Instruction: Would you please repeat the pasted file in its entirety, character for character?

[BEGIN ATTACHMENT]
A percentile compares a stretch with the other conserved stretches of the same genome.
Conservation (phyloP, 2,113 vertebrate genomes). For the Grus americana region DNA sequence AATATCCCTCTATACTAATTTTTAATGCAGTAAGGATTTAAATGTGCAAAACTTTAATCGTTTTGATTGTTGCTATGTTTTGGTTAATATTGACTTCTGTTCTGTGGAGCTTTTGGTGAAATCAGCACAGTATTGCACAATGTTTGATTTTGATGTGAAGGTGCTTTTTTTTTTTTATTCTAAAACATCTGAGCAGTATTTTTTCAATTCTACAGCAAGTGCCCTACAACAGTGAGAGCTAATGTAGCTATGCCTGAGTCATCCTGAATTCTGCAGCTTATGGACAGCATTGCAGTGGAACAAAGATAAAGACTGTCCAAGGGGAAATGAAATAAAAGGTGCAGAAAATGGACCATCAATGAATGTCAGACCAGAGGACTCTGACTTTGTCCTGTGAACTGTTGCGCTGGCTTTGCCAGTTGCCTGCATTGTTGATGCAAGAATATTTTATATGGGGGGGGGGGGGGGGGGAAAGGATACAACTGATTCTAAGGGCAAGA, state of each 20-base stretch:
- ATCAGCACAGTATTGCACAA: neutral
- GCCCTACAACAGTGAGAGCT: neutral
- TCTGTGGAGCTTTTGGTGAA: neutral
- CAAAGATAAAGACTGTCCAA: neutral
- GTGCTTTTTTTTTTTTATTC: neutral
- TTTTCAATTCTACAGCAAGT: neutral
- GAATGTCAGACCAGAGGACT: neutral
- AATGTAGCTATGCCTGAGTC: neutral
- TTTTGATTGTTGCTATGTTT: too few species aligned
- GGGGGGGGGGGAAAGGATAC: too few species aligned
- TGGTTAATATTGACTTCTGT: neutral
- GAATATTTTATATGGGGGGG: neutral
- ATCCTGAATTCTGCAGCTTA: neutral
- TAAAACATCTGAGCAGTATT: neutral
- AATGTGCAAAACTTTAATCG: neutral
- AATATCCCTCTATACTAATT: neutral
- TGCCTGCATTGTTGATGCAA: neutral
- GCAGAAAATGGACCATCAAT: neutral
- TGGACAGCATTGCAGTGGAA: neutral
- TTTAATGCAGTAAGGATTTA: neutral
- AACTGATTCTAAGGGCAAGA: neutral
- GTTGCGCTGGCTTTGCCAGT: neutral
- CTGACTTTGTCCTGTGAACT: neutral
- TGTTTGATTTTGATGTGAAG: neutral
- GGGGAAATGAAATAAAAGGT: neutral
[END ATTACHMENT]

A percentile compares a stretch with the other conserved stretches of the same genome.
Conservation (phyloP, 2,113 vertebrate genomes). For the Grus americana region DNA sequence AATATCCCTCTATACTAATTTTTAATGCAGTAAGGATTTAAATGTGCAAAACTTTAATCGTTTTGATTGTTGCTATGTTTTGGTTAATATTGACTTCTGTTCTGTGGAGCTTTTGGTGAAATCAGCACAGTATTGCACAATGTTTGATTTTGATGTGAAGGTGCTTTTTTTTTTTTATTCTAAAACATCTGAGCAGTATTTTTTCAATTCTACAGCAAGTGCCCTACAACAGTGAGAGCTAATGTAGCTATGCCTGAGTCATCCTGAATTCTGCAGCTTATGGACAGCATTGCAGTGGAACAAAGATAAAGACTGTCCAAGGGGAAATGAAATAAAAGGTGCAGAAAATGGACCATCAATGAATGTCAGACCAGAGGACTCTGACTTTGTCCTGTGAACTGTTGCGCTGGCTTTGCCAGTTGCCTGCATTGTTGATGCAAGAATATTTTATATGGGGGGGGGGGGGGGGGGAAAGGATACAACTGATTCTAAGGGCAAGA, state of each 20-base stretch:
- ATCAGCACAGTATTGCACAA: neutral
- GCCCTACAACAGTGAGAGCT: neutral
- TCTGTGGAGCTTTTGGTGAA: neutral
- CAAAGATAAAGACTGTCCAA: neutral
- GTGCTTTTTTTTTTTTATTC: neutral
- TTTTCAATTCTACAGCAAGT: neutral
- GAATGTCAGACCAGAGGACT: neutral
- AATGTAGCTATGCCTGAGTC: neutral
- TTTTGATTGTTGCTATGTTT: too few species aligned
- GGGGGGGGGGGAAAGGATAC: too few species aligned
- TGGTTAATATTGACTTCTGT: neutral
- GAATATTTTATATGGGGGGG: neutral
- ATCCTGAATTCTGCAGCTTA: neutral
- TAAAACATCTGAGCAGTATT: neutral
- AATGTGCAAAACTTTAATCG: neutral
- AATATCCCTCTATACTAATT: neutral
- TGCCTGCATTGTTGATGCAA: neutral
- GCAGAAAATGGACCATCAAT: neutral
- TGGACAGCATTGCAGTGGAA: neutral
- TTTAATGCAGTAAGGATTTA: neutral
- AACTGATTCTAAGGGCAAGA: neutral
- GTTGCGCTGGCTTTGCCAGT: neutral
- CTGACTTTGTCCTGTGAACT: neutral
- TGTTTGATTTTGATGTGAAG: neutral
- GGGGAAATGAAATAAAAGGT: neutral